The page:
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Toad Lake bar to allow smoking by letting patrons be 'actors' in play

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This weekend, smokers, visit Toad Lake Bar and Grill and "tread the boards" to enjoy the tobacco product of your choice from 7 p.m. to 1 a.m.

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That's right, smoke inside, an activity not allowed in bars and restaurants since the Freedom to Breathe Act went into effect on Oct. 1.

According to a loophole in the law, smoking can occur in a play. Some bar owners are using that exception to revitalize business that took a hit since the smoking ban went into effect. They cast their patrons as actors and stage a performance in their bar.

In rural Frazee, Sue Rader of Sue's Toad Lake Bar and Grill, said Barnacle's Resort in Aitkin was the inspiration for her first theatre night last weekend.

More actors are expected this weekend at the bar and grill in rural Frazee, Sue Rader said, especially since word has spread about the weekend performances. Last weekend, "quite a few" people showed up for the event, with the theme of Northern Exposure, the sitcom about a doctor moving to Alaska that was on television in the 1990s.

"I think I had only two people at the bar that weren't smokers," Rader said about the first theatre night.

The bar, which Rader said was hit badly by the smoking ban, will be having theatre night every Friday and Saturday night, from 7 p.m. to close, with a different theme each week. "This weekend, it's going to be "Cheers,"" Rader said.

In order to participate, Rader said actors need to make a one-time purchase of a pin for $2.50. Actors are required to wear the pins at all times.

"We have a microphone we pass around," she said, "and a camera."

Costumes are optional. Last weekend, Rader said she wore a bomber hat, goggles and boots to fit the Northern Exposure theme. She's planning on dressing up this weekend, too, but she hadn't decided what to wear.

Customers aren't complaining, either. "They think it's a pretty good deal," Rader said. She said there were no complaints, at least not from people who were there.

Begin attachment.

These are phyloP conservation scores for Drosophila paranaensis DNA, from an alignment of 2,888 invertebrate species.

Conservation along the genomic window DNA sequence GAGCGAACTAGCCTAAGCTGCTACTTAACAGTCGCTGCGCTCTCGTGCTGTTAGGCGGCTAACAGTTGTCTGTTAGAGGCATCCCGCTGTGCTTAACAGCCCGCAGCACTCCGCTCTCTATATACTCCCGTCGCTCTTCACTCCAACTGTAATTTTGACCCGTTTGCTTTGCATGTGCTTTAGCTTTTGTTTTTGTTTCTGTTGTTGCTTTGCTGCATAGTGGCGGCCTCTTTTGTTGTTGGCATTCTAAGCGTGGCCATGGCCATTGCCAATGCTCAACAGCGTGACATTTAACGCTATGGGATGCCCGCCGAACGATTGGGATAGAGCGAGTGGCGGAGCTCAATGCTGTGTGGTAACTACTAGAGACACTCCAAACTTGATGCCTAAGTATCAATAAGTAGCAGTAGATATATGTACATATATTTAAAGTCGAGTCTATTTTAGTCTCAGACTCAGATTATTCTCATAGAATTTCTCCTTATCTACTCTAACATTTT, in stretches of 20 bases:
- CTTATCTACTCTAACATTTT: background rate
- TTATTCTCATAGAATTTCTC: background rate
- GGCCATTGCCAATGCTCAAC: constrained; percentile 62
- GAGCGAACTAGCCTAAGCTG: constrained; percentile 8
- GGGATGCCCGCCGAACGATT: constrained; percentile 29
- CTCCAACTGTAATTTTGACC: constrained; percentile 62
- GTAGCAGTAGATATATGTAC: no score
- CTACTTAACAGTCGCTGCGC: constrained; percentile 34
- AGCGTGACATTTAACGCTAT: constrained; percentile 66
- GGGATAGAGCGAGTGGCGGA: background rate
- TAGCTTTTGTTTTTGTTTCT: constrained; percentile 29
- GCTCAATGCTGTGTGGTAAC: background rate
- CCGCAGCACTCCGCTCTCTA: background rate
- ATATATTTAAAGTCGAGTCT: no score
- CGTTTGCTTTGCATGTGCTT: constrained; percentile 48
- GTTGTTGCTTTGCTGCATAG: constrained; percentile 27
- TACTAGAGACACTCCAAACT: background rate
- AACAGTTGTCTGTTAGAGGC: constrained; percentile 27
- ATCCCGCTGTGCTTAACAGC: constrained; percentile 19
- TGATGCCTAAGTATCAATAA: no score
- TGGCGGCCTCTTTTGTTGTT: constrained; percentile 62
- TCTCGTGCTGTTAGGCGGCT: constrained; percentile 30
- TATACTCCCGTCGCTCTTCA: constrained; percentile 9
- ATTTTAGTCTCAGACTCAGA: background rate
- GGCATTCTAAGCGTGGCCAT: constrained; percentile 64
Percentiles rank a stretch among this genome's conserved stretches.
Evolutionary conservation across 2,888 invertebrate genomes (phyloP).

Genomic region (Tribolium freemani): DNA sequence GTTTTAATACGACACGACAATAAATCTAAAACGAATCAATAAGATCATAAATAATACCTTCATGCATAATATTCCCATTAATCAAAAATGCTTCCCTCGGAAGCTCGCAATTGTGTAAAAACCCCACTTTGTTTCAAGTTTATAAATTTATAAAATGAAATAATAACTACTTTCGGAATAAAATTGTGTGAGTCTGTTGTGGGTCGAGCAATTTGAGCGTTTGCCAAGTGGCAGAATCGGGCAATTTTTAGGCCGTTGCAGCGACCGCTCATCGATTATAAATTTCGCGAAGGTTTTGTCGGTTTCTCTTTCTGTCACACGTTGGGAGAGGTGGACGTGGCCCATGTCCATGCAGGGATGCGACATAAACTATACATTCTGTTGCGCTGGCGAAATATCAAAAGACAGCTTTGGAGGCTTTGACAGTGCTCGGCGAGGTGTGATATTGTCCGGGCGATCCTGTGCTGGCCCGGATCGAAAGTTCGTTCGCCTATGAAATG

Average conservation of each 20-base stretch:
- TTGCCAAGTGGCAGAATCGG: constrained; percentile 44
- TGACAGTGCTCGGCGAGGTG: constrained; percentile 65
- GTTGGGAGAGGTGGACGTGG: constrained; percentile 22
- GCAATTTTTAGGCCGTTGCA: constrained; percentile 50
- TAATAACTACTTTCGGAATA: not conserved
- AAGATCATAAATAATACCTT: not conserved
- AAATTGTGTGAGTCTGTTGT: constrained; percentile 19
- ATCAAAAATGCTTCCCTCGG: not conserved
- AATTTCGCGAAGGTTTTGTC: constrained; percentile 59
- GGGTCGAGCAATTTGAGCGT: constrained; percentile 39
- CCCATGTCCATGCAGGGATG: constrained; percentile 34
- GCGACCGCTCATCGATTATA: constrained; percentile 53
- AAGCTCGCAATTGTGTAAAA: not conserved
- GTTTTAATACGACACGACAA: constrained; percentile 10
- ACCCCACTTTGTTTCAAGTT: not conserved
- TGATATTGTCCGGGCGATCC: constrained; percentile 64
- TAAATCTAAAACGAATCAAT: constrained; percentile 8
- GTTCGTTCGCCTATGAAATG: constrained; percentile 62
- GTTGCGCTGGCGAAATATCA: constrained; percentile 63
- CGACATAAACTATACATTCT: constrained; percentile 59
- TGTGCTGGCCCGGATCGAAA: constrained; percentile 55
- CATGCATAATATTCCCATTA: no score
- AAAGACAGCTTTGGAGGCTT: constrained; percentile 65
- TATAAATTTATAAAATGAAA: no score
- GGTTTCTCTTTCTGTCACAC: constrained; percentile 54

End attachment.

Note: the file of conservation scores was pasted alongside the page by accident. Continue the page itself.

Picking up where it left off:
She said the bar has to post 24 hours in advance that there will be some smoking at the bar and make sure folks are aware of who the actors are. If smokers don't purchase a button from her, "they can't smoke," Rader said.

Rader said the idea came from the success of a theatre night at Barnacle's Resort and Campground in Aitkin. The Web site for the resort (www.barnaclesresort.com, click on "Bar info for smoking") has samples of their posters and signs, as well as information on the law loophole.

The idea is growing as an option for other bars in Minnesota, though it might not have a long run.

Pauli Larson, the manager at the Audubon Liquor Store, had heard about the theatre loophole and asked about it at conference last week.

She said she was told it wouldn't be a good idea to go that route or spend the money on setting up a theatre night because the loophole was going to be shut down.

"That doesn't mean I'm giving up on the notion," she said. "But I'm certainly going to be doing some more digging before lighting up in here."

The Clay County attorney has criticized the growing movement to get around Minnesota's statewide smoking ban, and he says bar owners who join it risk legal trouble.

According to a story in The Forum of Fargo-Moorhead, a loophole in the ban allows performers to smoke during theatrical plays, so several bars have staged "theater nights" in recent weeks so patrons can smoke. The premise is that the patrons are actors, so their cigarettes are props.

Prosecutor Brian Melton calls that a "knucklehead move" and says bar owners who stage these events could be prosecuted.

A lawyer who first had the idea estimates that 50 to 100 bars around the state could hold theater nights on weekends.

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